I am a long-time acrophobe. I first discovered how severe the affliction could be only later in life, at the top of the campanile in Florence, when I was seized with sudden dizziness and panic, and found myself clinging to the wall, as far as possible from the edge. But I do not remember having experienced this feeling as a child. Indeed, I remember distinctly standing at the parapets of St. Botolph's Church in Aspley Guise, where my father was Rector until I was twelve years old, looking far out over the flat lands of Bedfordshire.
No matter, there was this nightmare. I was close to the top of a tall building, a skyscraper, outside, where a stepped pyramid let on up to the very top. I do not remember how I got there--an unlikely event in real life. With me were two children and two adults, both men, if I remember right, at least one of them powerfully built. The steps were built in such a way that you could see through from one side to the other, and the idea was somehow to look through this gap and see the person on the other side. We were all climbing these steps, one by one, toward the top, and I was worried about the children--though they seemed to be playing quite happily.
The ascent did not seem as terrifying as it might have done, but I was very conscious of the importance of not looking down. More worrisome was the idea of the descent, which I imagined would be far more difficult. I knew I would have to ask for the help of the powerfully built man, and rely on him to support me. The dream ended at this point--I think before I had brought myself to ask this favor and risk showing my foolish weakness.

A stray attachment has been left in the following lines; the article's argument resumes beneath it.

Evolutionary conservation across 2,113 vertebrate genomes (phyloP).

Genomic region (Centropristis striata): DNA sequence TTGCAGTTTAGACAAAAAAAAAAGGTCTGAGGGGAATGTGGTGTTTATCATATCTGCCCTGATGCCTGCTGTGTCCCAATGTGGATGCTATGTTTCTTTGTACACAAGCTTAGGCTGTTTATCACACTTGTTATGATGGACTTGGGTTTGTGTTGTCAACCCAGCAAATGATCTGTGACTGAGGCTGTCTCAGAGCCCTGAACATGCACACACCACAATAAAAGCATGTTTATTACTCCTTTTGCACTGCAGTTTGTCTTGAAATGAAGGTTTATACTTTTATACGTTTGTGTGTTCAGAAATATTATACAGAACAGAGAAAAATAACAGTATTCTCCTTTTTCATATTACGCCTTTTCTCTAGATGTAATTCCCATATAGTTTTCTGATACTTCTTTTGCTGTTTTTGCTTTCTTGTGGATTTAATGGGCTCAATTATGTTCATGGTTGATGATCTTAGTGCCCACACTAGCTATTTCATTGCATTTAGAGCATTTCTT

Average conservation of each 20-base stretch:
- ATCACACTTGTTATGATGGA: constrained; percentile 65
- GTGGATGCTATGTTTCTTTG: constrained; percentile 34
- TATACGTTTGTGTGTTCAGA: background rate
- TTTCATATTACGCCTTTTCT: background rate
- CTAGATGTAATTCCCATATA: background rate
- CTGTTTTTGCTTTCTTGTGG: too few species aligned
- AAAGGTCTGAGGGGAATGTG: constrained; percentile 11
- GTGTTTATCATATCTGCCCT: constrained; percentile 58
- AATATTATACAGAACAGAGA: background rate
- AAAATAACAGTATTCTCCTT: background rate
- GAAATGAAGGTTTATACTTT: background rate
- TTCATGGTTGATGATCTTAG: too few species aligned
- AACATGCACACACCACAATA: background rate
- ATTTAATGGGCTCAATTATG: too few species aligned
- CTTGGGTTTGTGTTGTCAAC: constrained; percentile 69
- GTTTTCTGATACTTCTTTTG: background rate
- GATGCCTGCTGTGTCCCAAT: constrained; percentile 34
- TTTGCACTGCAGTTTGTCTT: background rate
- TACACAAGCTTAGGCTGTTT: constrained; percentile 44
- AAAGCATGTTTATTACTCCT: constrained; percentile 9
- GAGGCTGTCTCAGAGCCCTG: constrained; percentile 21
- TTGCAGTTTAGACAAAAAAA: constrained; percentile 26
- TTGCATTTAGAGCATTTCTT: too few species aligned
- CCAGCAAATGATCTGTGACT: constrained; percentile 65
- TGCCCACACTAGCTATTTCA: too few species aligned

Does the dream have to do with aging? With the fear of having to rely on others for support? It is, after all, my birthday tomorrow. The children were playing, I note, "happily." And the "powerfulness" of the other man was clearly an important quality. If, as I have heard, every character in a dream is a projection of one's self, it's kind of a nice dream, with the manifestation of all stages of my life at the top of the tower. I note, too, that I did not actually feel dizzy or in panic. It was more the sense that I would normally, in such a circumstance, have those feelings. Interesting, too, that the dream ended without a conclusion. I had not yet brought myself to ask for what I thought I would need.